SCHOOL TAX LEVY TO RISE BY LESS THAN HALF A PERCENT NEXT YEAR; ESTABLISHMENT OF CAPITAL RESERVE FUND TO ALSO BE ON BALLOT THIS MAY
January 16, 2016 -- Schools Superintendent Dr. Edward Melnick offered a brief presentation of his initial budget outline at the North Shore Board of Education meeting on Thursday, January 14. The $99,494,105 proposal represents an increase of 1.96% over the current budget, and a tax levy increase of $381,333 or 0.4%, over this year - within the tax cap established by New York State. The "growth factor" that is determined by the State to calculate each district's individual tax levy limit, Dr. Melnick said, will be near 0% because of the past year's very low inflation rate. Additionally the Board will put before voters in May at the time of the budget vote a proposition asking voters to approve the establishment of a capital reserve fund.
The mild increase in spending over last year is in part a result of the continuing decline in required employer contributions to the Teachers Retirement System, which will help offset increases in other budget categories. After having decreased by $1.4 million this year over last year, the District will see a further decline in the percentage of payroll it will have to put towards teachers' retirements from 13.26% of total payroll to 11.5%. According to the budget draft posted on the District Website on Friday, teacher pension costs for the district will decline by about $250,000, while District contributions for those employees in the New York State Employee Retirement system (ERS) will decline by more than $300,000. Health insurance costs, however, according to the budget draft are expected to increase by about $440,000 negating much of the pension savings. Overall the amount that is being budgeted for employee benefits is remaining more or less flat from this year into next.
In addition to the precise figure of the tax levy limit, there are other unknowns going into the budget season including the precise amount of state aid the district will receive, and the total payroll.
In response to questions from Northwordnews at Thursday's meeting, Assistant Superintendent for Business Olivia Buatsi said that she estimated an increase of $400,000 in aid from Albany, with $135,000 of that resulting from the phasing out of the Gap Elimination Adjustment that was passed in 2010 that greatly cut state aid to districts at the height of the "Great Recession."
The biggest uncertainty is the amount that will be expended on instructional salaries with the teacher's contract expiring at the end of June. Asked by Northwordnews at the meeting what the district was anticipating for the percentage change overall in instructional salaries. Dr. Melnick replied that making that information public would undermine the district's position as it enters negotiations with teachers.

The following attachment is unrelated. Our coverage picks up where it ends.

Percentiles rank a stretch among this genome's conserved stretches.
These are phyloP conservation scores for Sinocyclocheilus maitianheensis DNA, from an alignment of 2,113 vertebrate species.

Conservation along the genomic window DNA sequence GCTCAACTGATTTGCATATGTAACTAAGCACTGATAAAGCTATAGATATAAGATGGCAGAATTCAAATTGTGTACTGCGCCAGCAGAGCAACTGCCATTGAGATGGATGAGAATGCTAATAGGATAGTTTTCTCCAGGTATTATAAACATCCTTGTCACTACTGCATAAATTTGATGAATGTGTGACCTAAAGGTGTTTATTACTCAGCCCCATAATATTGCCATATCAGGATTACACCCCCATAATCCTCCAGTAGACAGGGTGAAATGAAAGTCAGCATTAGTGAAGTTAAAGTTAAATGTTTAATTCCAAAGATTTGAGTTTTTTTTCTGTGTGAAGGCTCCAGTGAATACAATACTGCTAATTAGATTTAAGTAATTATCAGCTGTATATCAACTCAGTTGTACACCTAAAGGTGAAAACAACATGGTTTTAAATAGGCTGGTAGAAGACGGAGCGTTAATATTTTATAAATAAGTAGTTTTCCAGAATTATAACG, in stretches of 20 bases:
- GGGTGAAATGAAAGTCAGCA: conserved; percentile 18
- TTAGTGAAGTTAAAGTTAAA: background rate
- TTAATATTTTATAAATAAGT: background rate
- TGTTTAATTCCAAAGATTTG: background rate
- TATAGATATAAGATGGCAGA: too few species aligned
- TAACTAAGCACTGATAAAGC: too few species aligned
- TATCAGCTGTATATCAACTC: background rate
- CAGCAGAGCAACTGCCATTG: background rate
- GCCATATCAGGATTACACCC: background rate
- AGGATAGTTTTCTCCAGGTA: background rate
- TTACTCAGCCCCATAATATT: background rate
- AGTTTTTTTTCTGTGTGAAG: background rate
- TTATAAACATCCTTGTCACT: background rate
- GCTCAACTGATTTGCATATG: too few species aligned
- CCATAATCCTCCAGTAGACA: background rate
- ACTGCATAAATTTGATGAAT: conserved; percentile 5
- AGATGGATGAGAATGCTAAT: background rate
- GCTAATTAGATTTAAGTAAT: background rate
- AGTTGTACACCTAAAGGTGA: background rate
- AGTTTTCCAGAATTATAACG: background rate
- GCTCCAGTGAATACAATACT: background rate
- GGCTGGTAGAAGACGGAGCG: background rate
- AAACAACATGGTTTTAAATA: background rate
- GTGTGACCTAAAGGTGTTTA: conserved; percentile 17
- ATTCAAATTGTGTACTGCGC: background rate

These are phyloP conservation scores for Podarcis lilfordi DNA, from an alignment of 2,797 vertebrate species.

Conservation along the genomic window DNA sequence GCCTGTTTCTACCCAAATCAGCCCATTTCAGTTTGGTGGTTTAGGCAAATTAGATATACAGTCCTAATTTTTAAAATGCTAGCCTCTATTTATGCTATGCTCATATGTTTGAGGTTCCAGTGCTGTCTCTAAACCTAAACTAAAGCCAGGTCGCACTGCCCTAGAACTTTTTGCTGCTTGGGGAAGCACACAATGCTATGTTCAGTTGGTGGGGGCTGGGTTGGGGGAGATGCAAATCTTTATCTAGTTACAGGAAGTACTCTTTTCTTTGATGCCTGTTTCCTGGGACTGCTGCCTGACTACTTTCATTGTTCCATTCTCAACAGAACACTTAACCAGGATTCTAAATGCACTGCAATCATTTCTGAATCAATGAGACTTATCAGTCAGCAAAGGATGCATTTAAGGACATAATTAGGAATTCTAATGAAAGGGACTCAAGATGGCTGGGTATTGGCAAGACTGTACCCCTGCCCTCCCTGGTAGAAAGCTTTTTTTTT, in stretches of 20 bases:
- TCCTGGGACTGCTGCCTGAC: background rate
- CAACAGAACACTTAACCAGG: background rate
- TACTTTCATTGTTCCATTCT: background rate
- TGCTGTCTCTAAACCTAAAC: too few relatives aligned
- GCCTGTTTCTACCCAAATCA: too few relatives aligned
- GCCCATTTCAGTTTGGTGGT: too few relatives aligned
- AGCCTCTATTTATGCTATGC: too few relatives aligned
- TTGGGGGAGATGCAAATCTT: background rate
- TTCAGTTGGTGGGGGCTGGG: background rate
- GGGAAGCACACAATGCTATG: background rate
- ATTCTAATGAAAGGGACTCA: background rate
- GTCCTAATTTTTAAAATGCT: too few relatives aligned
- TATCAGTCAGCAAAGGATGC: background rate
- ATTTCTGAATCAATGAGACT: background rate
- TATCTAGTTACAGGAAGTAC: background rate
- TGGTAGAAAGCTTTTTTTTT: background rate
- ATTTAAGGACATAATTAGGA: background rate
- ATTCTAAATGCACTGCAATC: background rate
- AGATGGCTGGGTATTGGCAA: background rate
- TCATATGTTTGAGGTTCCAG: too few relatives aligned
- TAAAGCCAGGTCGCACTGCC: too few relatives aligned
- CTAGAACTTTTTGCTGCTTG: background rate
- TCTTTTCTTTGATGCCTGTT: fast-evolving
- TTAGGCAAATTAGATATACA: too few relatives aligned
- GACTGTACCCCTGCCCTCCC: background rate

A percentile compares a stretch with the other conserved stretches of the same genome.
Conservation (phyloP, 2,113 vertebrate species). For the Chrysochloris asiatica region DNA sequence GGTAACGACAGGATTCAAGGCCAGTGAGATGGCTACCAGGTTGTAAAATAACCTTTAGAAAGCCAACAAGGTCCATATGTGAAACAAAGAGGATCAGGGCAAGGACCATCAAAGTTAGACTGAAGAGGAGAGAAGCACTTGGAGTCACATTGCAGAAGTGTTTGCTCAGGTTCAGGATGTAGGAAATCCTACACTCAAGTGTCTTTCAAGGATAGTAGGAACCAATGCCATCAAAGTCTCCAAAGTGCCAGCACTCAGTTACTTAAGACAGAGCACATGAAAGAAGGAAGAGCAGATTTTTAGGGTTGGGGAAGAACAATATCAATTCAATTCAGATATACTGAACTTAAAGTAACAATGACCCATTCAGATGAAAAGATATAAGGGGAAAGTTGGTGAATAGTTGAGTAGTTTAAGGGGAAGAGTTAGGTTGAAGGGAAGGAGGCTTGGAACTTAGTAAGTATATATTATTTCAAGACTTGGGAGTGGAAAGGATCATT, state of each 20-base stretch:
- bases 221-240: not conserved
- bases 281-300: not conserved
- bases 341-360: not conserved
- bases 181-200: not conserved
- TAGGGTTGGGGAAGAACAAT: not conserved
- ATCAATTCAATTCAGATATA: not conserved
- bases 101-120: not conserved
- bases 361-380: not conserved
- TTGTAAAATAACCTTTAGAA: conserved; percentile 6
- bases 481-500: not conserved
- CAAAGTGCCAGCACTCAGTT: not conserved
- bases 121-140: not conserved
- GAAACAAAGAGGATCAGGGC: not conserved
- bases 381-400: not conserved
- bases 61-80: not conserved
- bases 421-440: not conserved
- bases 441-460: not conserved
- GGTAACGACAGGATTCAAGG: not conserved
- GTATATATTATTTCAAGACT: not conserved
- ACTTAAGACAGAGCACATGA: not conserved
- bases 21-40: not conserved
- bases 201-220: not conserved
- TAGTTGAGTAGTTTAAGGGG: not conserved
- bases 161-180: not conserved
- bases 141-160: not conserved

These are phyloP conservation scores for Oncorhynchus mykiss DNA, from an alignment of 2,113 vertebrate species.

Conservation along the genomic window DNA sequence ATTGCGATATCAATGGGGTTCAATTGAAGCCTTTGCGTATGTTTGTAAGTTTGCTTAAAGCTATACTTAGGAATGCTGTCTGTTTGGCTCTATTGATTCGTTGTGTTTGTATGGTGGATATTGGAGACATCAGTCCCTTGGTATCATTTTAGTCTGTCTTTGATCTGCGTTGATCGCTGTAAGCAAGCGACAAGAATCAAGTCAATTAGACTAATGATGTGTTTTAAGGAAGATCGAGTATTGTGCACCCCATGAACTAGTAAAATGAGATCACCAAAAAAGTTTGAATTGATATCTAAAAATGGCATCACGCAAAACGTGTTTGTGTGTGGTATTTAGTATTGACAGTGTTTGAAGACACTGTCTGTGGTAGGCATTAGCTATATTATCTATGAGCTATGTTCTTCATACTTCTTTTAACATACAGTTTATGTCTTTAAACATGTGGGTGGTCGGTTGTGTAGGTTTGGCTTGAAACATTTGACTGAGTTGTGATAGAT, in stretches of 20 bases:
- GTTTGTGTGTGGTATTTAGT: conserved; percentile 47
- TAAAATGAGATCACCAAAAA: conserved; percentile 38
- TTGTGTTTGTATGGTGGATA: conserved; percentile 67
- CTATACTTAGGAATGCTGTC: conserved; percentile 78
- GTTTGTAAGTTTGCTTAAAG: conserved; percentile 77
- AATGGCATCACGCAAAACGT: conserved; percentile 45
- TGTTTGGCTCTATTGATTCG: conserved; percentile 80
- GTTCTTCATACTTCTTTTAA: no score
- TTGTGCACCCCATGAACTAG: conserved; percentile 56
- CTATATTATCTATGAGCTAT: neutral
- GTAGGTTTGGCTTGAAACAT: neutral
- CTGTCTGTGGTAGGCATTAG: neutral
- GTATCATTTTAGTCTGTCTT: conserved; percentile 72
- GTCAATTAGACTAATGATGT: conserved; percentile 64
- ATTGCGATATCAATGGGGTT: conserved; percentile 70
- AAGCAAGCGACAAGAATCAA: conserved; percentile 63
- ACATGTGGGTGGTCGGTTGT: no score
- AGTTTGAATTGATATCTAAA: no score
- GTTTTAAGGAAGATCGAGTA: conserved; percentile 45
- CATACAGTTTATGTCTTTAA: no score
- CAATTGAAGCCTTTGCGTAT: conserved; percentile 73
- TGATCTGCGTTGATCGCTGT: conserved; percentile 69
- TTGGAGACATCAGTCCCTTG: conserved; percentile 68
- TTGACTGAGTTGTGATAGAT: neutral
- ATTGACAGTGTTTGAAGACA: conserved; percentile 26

All staffing, programs and services, the Superintendent said, would remain at the same level as during the 2015-16 school year.
The gap between the total proposed budget of $99,494,105 and the $89,962,098 raised by the tax levy would be closed with state aid and approximately 1.5 million allocated from reserves, which according to information given by district officials at board meetings last year, are flush. Any further change in State Aid or in the tax levy limit, would lead to an adjustment in the amount taken from reserves, Ms. Buatsi said.
According to an analysis by Northwordnews, a 0.4% increase in the tax levy, with all other things being equal, would result in the average homeowner's taxes rising by about three dollars a month.
In addition to the budget, Dr. Melnick said that a second proposition would appear on this May's ballot asking voters to grant the district permission to establish a Capital Reserve that can be funded up to $8,361,000. If approved, under New York State law, the district can over the next ten years decide how much to put in the reserve each year from unexpended funds or by transfering funds from other reserves, with the total amount deposited not to exceed that which voters approved. Money held in the Capital reserve fund can only be expended with voter approval.
Dr. Melnick said that the funds held in the capital reserve would go towards projects at each of the district's five schools - and would include among other projects installing air conditioning in the high school gymnasium, as well as in the Middle School Cafetorium, the Sea Cliff School Cafeteria, Glen Head Schools Cafeteria and Library, and Glenwood Landing Schools' Cafeteria and Library. (Click here for Dr. Melnick's Power Point Presentation that lists projects.)
The line by line discussion of the first budget draft will begin at the School Board’s next meeting on January 28. The first budget draft is now available on the District Website - Click Here for link.
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